Make everything taste like cheddar
EC: A Defense of Nutritional Yeast
Credit: Photo by princessdlaf via Getty Images

Even as someone who sprinkles nutritional yeast on any savory brunch dish, I will readily admit that it is not the friendliest-looking ingredient. It seems scary, unnatural somehow, these nearly neon yellow flakes of something that resemble dandruff more than anything else. But I’m not obsessed with the stuff because it looks good. No, I’m in love with it is because nutritional yeast tastes like cheese, and if you’re dairy-free like me, you know nutritional yeast is one of the few reliably delicious ways to give non-dairy dishes a much-missed creaminess and cheesiness. It’s a game changer, especially at brunch, since you don’t realize how much cheese is listed on brunch menus until you decide you’re not going to eat it anymore.

So, what is nutritional yeast? To be honest, I’m still not totally sure, even though I eat it every single day and try to convince my friend, coworkers, and roommates that it is, in fact nature’s cheesiest gift to humankind. If you want to get technical, nutritional yeast is deactivated yeast, which means it’s been cultured then “killed” with heat so unlike brewer’s or baker’s yeast, it won’t start fermenting. Or something like that.

But what I am certain of is that nutritional yeast goes well with basically anything savory, especially at brunch. It’s surprisingly versatile, and it can be used in basically any recipe, pretty much anytime the word “cheese” shows up. Have you been missing cheesy omelets since you went dairy-free? Pour some nutritional yeast in there. Whisk together some nutritional yeast, salt, pepper, and olive oil for a makeshift, creamy vinaigrette. There are recipes for dairy-free quiches, vegan hollandaise sauces, vegan “cheese” grits, and tofu “egg” scrambles—all of which use liberal amounts of nutritional yeast instead of cheese.

I decided to give up on cheese—real cheese—at the end of 2015, because I find that when I don’t eat dairy, my skin looks clearer, my stomach feels less bloated. And although there are convincing non-dairy substitutes for basically every dairy product that was in my fridge, and although brunch without dairy is, for the most part, basically the same (just with 60 percent less bloating), I’ve found that the white whale of the dairy-free brunch is cheese.

Cheese is the one dairy product that doesn’t have an obvious dupe, and even though vegan cheese is a thing, I don’t think it’s any good. That isn’t to say that I won’t eat it—Vinnie’s Pizzeria on Bedford Avenue in Williamsburg, for example, always has a vegan pizza option that comes with melted Daiya cheese on it, and I will scarf a slice of that down at any time of day, no questions asked.

There’s something about vegan cheese, though, when it comes in blocks or slices or even shreds, that tastes too healthy. It may be creamy, but there’s something about it that lacks in its essential cheesiness, like its vegetables are showing or something. It doesn’t really taste good unless you melt it, at which point it congeals in a weird way that makes it a little too chewy and dense. Vegan cheese is never really what you want.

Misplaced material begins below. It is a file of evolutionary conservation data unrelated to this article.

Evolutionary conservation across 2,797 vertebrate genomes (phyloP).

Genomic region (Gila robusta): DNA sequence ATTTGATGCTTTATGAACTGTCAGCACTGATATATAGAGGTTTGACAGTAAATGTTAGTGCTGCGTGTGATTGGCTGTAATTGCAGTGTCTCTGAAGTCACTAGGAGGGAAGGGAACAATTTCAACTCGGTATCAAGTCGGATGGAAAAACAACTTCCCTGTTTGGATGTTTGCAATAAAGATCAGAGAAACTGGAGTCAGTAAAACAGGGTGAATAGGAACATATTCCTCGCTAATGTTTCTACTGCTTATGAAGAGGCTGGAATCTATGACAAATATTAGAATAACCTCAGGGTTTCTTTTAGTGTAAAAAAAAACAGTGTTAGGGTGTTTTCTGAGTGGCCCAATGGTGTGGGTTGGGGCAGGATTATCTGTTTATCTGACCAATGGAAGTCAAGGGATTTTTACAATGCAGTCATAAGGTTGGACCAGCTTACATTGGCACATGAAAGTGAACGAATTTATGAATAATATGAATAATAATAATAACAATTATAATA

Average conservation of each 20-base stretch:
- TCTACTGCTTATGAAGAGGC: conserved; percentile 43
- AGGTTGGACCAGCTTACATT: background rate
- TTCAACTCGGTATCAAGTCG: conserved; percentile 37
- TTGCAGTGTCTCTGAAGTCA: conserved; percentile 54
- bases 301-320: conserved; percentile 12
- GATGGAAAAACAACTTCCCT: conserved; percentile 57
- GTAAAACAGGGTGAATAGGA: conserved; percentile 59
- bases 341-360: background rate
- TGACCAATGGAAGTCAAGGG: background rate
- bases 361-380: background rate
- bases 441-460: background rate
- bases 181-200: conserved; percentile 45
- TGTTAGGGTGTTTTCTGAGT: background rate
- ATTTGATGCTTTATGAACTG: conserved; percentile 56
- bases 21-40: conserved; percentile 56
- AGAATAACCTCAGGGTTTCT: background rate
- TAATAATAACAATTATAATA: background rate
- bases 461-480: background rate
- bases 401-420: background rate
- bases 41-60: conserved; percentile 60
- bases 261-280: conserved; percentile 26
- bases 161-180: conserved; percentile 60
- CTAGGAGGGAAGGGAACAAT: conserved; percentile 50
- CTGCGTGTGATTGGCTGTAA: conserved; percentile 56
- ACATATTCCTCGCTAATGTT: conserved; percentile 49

That is where nutritional yeast comes in. I don’t think I would’ve ever grabbed a canister of nutritional yeast if I hadn’t become so desperate to eat something, anything that kind of, sort of tasted like cheese. But what nutritional yeast lacks in prettiness, it makes up for in spades with cheesiness. Bon Appetit even went as far as to call nutritional yeast “nature’s Cheetos dust,” which is a fairly accurate description of the taste. It’s a little bit nutty, like a sharp, aged cheddar, with just the right amount of salt and a ton of umami.

In my house, what Sriracha is to spice, nutritional yeast is to cheese, and I find myself sprinkling it on everything, from toast to omelets, to add a little extra kick. I put it on all the foods that I’ve always wanted to make cheesy but didn’t because it seemed too aggressive or unhealthy, and that might be one of the biggest advantages of using nutritional yeast instead of cheese. While it’s probably not the best thing for your body to sprinkle shreds of cheddar cheese on everything you eat, nutritional yeast is fairly healthy: only 45 calories per tablespoon and a good source of protein and vitamin B12. Finally, with nutritional yeast, you don’t have to feel guilty about making everything in your life cheesy.

I’ve been trying to get others on board with my obsession, but it’s been hard. The visual is hard to overcome, and I get it. Nutritional yeast looks gross, and in some ways, it’s still a mystery ingredient. But once you start using it, I promise you that, whether you’re dairy-free or not, you’ll never look back, and you’ll want to make everything taste like cheddar.

By Maxine Builder and Maxine Builder